Dosage Regimen Adjustment through Therapeutic Dosage Monitoring
WSAVA 2002 Congress
Tomás Martín-Jiménez, DVM, PhD, Diplomate American College of Veterinary Clinical Pharmacology (ACVCP), Diplomate European College of Veterinary Pharmacology and Toxicology (ECVPT)
Assistant Professor of Clinical Pharmacology, College of Veterinary Medicine, University of Illinois
Urbana, IL, USA


"If we continue in the practice of 'one dose for all' we all quickly enter unmanaged chaos and total irrationality." Dr. Jerome Schentag, New York State University at Buffalo, NY

Medical treatment is often the last act in the process of managing a disease in animals. Drug treatment consists on the selection of an appropriate drug and its delivery at the adequate dosage regimen. The latter implies an adequate dose, route, frequency, and duration of treatment. The ultimate objective of drug therapy is the acquisition of optimal drug concentrations at the site of action that ensure the best support possible to the body's defense and homeostatic mechanisms in order to overcome the pathologic process affecting the individual patient. A basic knowledge of the principles of drug disposition will facilitate the selection of appropriate dosage regimens. In this paper we will discuss the use of therapeutic drug monitoring (TDM) as a tool that can be of help to the clinician in determining effective and safe dosage regimens of selected drugs for medical therapy of individual patients.


The definition of optimal drug concentration varies depending on the pharmacodynamic features of the particular drug. For example, for time-dependent antibiotics like penicillin, optimal therapy is likely related to achieving peak concentration to MIC (minimum inhibitory concentration) ratios of 2-4 and a time above the MIC equal to 75% of the dose interval. For concentration-dependent antibiotics like gentamicin, efficacy seems to be related to obtaining peak concentration to MIC ratios of about 8-10. Whatever the case, drug therapy aims at obtaining target concentrations in plasma (which often reflect the concentrations at the site of action) within the limits of a 'therapeutic window.' This has been previously determined attending at the pharmacokinetic, pharmacodynamic and toxicity profiles of the drug in the target species. The width of this window varies for different drugs and species. When the difference between the minimum efficacious concentration and the minimum toxic concentration is small (2 to 4-fold) the therapeutic window will be referred to as narrow. In contrast, when there are large differences between the effective and toxic concentrations, we'll talk about a wide therapeutic window. An example of a drug with a narrow therapeutic window is digoxin, in which the difference between the average effective and toxic concentrations is 2 or 3-fold. Amoxicillin, on the other hand, has a wide therapeutic range and overdosing of patients doesn't usually lead to toxicity problems.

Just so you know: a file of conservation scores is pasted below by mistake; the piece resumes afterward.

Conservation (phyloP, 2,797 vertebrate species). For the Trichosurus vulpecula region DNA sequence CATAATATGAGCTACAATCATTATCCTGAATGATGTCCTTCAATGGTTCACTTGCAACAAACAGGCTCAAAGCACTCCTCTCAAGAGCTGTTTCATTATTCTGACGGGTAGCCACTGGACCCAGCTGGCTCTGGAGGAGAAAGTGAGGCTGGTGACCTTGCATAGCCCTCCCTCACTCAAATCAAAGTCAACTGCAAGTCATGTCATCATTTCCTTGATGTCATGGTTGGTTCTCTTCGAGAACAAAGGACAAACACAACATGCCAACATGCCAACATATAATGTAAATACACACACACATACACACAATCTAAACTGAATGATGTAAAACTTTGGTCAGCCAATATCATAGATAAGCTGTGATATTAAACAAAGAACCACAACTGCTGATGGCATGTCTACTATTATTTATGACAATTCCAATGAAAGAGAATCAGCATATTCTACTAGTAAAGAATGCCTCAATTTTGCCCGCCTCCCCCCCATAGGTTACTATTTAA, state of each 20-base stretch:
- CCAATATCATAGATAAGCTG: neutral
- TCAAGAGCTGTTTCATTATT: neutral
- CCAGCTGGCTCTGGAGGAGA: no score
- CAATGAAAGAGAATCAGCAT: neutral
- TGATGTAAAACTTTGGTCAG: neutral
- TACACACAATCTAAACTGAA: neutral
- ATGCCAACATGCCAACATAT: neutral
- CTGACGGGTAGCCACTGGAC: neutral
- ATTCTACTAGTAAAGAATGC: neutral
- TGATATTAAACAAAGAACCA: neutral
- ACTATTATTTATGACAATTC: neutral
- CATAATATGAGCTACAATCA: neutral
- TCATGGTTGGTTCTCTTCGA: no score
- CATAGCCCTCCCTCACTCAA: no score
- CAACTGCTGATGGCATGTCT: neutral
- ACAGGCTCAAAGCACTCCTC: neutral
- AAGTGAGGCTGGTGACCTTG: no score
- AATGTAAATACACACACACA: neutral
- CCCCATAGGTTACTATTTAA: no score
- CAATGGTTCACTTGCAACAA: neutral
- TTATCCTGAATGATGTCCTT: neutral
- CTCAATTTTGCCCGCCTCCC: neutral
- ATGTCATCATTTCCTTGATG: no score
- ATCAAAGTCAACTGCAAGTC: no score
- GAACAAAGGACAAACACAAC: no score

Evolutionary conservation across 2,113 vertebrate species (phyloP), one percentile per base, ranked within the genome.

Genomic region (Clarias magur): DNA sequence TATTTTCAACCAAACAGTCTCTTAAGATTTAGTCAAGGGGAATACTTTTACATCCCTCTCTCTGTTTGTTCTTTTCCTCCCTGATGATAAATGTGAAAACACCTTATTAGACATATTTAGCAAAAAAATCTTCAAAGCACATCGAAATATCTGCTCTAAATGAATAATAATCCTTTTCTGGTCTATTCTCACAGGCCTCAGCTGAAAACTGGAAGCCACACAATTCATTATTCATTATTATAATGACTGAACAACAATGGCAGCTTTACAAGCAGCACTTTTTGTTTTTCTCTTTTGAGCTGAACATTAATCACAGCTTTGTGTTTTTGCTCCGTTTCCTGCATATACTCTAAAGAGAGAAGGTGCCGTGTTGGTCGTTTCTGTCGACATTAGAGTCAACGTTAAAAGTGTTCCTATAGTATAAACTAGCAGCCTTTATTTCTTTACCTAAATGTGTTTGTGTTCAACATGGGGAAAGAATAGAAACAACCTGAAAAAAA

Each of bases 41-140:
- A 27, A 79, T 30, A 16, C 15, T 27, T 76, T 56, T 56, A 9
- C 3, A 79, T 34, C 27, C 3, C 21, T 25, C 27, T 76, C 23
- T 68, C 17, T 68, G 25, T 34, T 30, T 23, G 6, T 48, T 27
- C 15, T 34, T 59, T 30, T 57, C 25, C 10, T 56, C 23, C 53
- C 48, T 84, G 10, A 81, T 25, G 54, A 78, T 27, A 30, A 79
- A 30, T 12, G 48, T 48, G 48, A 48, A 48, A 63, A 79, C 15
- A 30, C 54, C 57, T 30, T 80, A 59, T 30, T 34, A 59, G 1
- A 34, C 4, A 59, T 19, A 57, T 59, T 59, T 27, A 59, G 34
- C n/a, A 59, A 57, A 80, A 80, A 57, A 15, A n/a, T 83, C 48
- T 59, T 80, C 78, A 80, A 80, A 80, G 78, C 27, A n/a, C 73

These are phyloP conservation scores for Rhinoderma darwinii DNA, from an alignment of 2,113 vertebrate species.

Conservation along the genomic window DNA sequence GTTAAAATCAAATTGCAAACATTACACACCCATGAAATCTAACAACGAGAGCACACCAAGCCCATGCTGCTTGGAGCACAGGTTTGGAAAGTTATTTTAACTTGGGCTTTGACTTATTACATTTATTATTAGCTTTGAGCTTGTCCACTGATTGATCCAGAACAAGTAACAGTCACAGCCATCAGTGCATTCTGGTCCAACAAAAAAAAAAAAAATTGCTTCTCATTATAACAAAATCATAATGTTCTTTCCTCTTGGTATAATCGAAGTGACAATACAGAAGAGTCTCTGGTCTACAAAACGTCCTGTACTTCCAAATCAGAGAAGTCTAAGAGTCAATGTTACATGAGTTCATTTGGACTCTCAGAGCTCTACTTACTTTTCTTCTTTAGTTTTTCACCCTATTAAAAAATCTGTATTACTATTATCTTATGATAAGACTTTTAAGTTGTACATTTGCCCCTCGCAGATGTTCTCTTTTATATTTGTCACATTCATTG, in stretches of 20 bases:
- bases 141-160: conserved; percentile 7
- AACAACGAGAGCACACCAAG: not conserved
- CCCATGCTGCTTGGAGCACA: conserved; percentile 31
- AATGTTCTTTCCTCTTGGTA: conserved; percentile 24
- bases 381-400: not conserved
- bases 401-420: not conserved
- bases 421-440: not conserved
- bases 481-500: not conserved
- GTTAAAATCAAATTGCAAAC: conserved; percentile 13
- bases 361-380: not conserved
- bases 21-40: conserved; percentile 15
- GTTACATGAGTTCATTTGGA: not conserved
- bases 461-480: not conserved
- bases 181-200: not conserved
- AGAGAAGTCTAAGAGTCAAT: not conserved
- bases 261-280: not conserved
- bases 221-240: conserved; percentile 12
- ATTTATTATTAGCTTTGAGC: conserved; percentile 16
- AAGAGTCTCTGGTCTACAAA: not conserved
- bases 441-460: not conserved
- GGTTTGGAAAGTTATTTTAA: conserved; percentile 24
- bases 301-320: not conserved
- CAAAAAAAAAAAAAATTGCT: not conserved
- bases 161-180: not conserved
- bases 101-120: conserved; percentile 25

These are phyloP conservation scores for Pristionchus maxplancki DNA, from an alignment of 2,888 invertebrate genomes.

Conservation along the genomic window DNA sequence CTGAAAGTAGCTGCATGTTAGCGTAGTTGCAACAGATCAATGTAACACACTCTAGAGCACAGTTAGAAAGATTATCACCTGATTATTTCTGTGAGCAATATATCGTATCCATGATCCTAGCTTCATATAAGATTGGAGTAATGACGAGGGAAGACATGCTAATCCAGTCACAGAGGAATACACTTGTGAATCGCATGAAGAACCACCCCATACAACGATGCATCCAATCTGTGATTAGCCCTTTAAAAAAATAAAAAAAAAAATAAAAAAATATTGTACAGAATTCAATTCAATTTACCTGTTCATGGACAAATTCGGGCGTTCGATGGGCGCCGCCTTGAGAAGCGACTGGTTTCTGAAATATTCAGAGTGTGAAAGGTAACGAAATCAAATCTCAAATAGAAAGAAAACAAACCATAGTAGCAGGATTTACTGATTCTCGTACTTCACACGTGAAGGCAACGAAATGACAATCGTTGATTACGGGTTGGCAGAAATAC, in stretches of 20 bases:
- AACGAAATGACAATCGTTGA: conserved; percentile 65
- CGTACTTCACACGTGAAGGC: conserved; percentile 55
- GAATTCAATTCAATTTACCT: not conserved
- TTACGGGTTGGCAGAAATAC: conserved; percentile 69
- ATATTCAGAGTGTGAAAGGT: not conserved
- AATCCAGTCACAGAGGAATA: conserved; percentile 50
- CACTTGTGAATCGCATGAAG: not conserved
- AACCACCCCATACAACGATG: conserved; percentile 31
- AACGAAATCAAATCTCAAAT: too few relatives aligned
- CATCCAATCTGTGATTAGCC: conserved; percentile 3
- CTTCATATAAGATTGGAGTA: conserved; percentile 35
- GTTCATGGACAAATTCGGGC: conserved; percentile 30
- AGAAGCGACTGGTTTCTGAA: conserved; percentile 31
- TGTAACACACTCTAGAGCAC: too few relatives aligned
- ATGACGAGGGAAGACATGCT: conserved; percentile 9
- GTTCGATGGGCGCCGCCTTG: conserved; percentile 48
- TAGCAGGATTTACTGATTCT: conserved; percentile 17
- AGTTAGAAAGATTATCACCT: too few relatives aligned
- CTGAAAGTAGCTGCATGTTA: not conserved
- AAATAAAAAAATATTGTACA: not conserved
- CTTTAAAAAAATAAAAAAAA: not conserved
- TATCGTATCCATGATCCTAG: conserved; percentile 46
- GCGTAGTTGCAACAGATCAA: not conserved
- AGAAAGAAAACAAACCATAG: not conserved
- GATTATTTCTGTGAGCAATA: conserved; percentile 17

Variability is a fact of life and as such it also extends to the disposition of drugs. Marked interindividual variability in healthy subjects of the same species is typical in the disposition of many drugs. Furthermore, disease states have the potential to affect organ systems and functions (e.g., kidney, liver, water content...) that may in turn affect drug disposition. This contributes to increase the interindividual variability in sick individuals, which are the recipients of the drug. Finally, when patients receive more than one drug pharmacokinetic interactions may occur by virtue of which the disposition of one or both drugs is altered. In summary, physiological (e.g., age), pathological (e.g., disease effects), and pharmacological (e.g., drug interaction) factors can alter the disposition of drugs in animals. The increased interindividual variability may result in therapeutic failure or toxicity in drugs with a narrow therapeutic index.


Figure 1. The effect of pharmacokinetic variability on the width of the therapeutic window. MTC: minimum toxic concentration in the 90th percentile. MEC: minimum effective concentration in the 90th percentile.

As depicted in Figure 1, the combination of narrow therapeutic window and high pharmacokinetic variability can lead to toxicity or lack of efficacy in a certain proportion of the treated population. In this figure, prediction interval lines that represent the disposition in the 10th and 90th percentiles of the population flank the average concentration-time profile. Under the depicted conditions, the uncertainty of the concentration-time predictions can be high enough to cause major potential problems.


The goal of TDM is to optimize a patient's clinical outcome by managing their medication regimen with the assistance of measured drug concentrations. TDM is based on the assumption that there is a definable relationship between dose and plasma concentration and between the latter and the pharmacological effect. TDM aims at identifying, in the individual patient, the dosage regimen that leads to attaining the concentration that is known to be associated with efficacy and not toxicity. However, there may be substantial interindividual pharmacodynamic variability at a given plasma concentration and therefore a range of concentrations rather than a single level is usually targeted. Population pharmacokinetics and pharmacodynamics, with their ability to account for the sources of interindividual variability can contribute to defining individual-specific concentration targets. In general, TDM might be useful in the following clinical situations: